BARCELONA, Spain—Perched precariously, nose down and tilted sharply to the right, we watched—mesmerized—as a 2020 Land Rover Discovery Sport identical to ours lifted its left rear wheel far above the rocky surface and proceeded without drama down the rather steep trail just ahead. Its driver was guided, as we were, by firm directions from a stern Scottish voice just outside the open side window telling us what to do to safely negotiate the astonishingly rough track.
Actually, apart from steering precisely where directed, there wasn’t much for a driver to do to accomplish the improbable task; the car managed its own velocity and tractive effort automatically. For the driver, just hands-on wheel, foot on the brake pedal. Pretty simple, really, and quite effective.
Basically the Discovery Sport is a suburban family station wagon/SUV with capabilities no rear-wheel-drive sedan or wagon could ever achieve. It’s a handsome vehicle, with its exterior surfaces only slightly face-lifted from the good looking and very nicely proportioned car introduced several years ago, a fact that completely disguises the reality that the 2020 chassis is completely different.
The chassis is essentially identical to the Range Rover Evoque’s PTA (Premium Transverse Architecture) platform, except for alterations in the rear to allow a pair of fold-down seats for seven-passenger capability, an attribute rival of about the same size can’t offer. We thought those optional units were about as useful as the back seats in a Porsche 356, but they’re a talking point at least, and for families with two small children who can actually fit there, the option will be welcome.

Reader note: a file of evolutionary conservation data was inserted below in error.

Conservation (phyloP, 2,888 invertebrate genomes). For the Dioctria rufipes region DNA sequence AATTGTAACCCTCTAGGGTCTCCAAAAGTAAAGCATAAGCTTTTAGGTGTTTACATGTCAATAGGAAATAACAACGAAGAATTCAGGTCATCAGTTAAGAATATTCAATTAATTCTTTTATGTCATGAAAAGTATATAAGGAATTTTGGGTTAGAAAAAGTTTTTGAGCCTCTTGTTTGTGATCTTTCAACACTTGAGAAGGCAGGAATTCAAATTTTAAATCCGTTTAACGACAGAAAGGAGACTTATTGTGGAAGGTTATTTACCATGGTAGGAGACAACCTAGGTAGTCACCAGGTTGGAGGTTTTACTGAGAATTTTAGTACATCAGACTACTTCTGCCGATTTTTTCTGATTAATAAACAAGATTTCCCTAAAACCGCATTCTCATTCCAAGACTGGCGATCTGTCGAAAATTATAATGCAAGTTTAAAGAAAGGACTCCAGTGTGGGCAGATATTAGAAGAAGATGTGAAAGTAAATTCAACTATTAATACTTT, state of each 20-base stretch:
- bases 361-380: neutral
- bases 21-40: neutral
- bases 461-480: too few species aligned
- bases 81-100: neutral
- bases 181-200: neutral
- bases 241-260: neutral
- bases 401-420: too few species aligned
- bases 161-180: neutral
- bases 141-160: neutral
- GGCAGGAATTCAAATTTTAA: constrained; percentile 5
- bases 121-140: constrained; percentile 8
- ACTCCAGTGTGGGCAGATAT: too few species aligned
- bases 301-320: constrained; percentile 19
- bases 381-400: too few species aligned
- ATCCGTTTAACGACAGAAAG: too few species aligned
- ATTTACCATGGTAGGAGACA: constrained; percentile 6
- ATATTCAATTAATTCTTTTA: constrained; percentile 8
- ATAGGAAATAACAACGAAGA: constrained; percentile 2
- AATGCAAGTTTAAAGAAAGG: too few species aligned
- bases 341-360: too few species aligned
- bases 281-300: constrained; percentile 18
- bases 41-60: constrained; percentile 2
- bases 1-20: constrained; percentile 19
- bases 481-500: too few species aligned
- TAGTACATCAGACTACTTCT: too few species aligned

In the process of changing the SUV’s platform, Land Rover engineers also completely revised the vehicle’s electronic architecture, adding a few features that seemed at first to be gadgets for the sake of gadgetry, but in practice turn out to be brilliantly positive.
One such feature is the ClearSight rearview mirror, actually a high pixel-count digital screen. When switched on, it presents the driver a wide view as seen by a camera on the back of the body, which means any passenger’s heads and/or piled-up luggage in the (relatively small) space behind the second row of seats are not visible in the mirror. Off, it’s still a normal direct-reflection mirror. The other digital trick is called ClearSight Ground View, which presents on the central screen above the console a view of the ground under the vehicle, an integration of images from a frontal camera and two side-looking cameras ahead of the wheels, which lets you “see” underneath the Discovery. There was a huge half-round hump on the overlong obstacle course we needed to follow, and it was far from reassuring to see how close the front tires were to the edges of the artificial ramp, but on the trail, it was useful to see where the tires were going to go.
There are USB connection points for each range of seats, a 4G Wi-Fi hotspot, and connections for Apple CarPlay and Android Auto. If you put your compatible smartphone on the shelf ahead of the (really annoying and obstructive) shift lever, the car will charge it by induction, and of course there are multiple driver aids. Which are often also really annoying and obstructive. Our own Georg Kacher says, “They’re wonderful. If you turn them off.” But whatever features you may expect of a modern digital car, you have them available with Land Rover. The very enthusiastic true believers among engineers, designers, and manufacturing people in the company are determined to remain at the cutting edge, even using Artificial Intelligence to learn about driver preferences and adjust the car to those.